Pharmacy hit by invoice fraud
A pharmacist from Wales has pleaded guilty to a charge of false accounting after he was found to have issued bogus invoices worth more than £2,000.
According to the South Wales Echo, Andrew Neil Phillips, who worked at Andrew Phillips Pharmacy in Rhondda, falsified a total of 33 prescription invoices in an effort to recover money he was owed.
He claimed that the pharmacy owed him £2,295 in expenses, so he tried to make up the losses by issuing the bogus receipts for prescriptions he had allegedly dispensed to customers.
Specifically, these were FP34C invoices, which pharmacists send to the National Health Service whenever they hand out medicines to patients.
Kevin McCartney, the defence solicitor acting on behalf of Mr Phillips, said the idea for the false invoices had been given to his client by a colleague.
He insisted that although his actions were "stupid" Mr Philips had never set out to make money. Instead he was simply trying to get back what was owed to him.
Jonathan Holmes, prosecuting solicitor for the Department for Work and Pensions, said: "Evidence obtained showed of those 33 bogus prescriptions made, 18 had been deleted from the computer system to conceal them.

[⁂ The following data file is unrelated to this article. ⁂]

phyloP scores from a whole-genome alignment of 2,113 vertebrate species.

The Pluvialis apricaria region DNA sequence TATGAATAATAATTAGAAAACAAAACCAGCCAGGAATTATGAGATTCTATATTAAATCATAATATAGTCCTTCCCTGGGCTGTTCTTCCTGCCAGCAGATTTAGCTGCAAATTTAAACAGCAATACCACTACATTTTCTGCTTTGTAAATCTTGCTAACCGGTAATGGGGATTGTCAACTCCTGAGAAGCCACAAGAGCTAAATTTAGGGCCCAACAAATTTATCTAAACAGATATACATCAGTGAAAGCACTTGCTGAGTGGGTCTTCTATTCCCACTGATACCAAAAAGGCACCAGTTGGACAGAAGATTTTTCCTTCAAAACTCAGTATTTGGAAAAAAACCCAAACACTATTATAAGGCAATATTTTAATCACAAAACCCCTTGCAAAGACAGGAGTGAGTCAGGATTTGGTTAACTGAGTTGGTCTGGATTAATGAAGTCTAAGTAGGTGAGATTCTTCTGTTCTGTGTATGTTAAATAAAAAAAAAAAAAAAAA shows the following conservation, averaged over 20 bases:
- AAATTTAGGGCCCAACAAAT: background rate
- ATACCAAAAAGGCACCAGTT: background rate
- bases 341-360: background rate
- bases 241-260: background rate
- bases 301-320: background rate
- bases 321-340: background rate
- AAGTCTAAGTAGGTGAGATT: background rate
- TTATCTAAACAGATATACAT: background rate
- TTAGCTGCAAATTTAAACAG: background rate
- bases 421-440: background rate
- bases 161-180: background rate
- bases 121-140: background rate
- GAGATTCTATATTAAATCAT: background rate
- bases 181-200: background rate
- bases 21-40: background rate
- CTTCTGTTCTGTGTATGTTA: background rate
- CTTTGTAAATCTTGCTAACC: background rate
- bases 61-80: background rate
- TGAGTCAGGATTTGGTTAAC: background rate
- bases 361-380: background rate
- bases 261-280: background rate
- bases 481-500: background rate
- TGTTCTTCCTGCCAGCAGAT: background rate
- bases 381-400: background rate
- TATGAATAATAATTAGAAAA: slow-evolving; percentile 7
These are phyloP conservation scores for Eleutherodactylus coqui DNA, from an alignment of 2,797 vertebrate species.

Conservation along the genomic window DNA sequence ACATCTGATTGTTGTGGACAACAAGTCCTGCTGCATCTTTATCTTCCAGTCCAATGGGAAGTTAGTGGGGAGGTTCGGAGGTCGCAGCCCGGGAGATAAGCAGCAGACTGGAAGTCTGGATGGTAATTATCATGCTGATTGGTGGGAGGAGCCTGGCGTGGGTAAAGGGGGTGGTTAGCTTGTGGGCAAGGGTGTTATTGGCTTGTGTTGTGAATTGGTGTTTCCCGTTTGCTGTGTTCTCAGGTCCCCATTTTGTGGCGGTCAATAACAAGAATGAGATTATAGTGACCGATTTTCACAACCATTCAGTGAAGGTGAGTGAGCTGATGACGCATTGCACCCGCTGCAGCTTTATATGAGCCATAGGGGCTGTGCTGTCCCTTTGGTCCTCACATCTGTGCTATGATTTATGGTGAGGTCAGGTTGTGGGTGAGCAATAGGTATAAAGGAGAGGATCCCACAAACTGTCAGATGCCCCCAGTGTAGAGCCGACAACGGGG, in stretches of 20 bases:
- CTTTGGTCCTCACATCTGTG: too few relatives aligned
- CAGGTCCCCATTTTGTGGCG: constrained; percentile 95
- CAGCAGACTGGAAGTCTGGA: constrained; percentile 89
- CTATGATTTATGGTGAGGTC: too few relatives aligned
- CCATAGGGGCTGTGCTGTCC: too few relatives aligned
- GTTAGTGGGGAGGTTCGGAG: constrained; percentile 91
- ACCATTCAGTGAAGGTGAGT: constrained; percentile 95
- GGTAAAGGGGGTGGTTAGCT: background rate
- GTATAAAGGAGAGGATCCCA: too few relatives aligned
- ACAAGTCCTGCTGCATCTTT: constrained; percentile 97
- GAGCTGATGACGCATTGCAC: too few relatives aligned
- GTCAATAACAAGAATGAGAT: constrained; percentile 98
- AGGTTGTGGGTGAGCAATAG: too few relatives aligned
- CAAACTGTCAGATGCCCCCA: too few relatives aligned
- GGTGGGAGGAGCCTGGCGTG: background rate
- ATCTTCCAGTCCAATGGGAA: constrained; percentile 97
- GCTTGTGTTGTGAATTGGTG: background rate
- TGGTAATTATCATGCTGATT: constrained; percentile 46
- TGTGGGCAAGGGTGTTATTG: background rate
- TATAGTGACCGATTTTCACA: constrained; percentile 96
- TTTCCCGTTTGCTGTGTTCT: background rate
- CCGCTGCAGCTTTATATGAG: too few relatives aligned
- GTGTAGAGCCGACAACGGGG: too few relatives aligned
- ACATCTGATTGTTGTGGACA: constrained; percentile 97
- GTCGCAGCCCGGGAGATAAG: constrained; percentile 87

"This was a dishonest attempt by Mr Phillips to recoup money that he was owed."
The amount claimed through the false invoices seems incredibly small compared to other high-profile invoice fraud cases that have emerged in recent months.
For example, a former employee at Lloyds TSB was charged in May with submitting false invoices over a period of four years, defrauding her employer out of £2.4m.
Nonetheless, invoice fraud of any kind can have an extremely negative impact on businesses, and while there is no foolproof method of preventing it, processes such as e-invoicing and purchase-to-pay can help to provide a more transparent overview of transactions.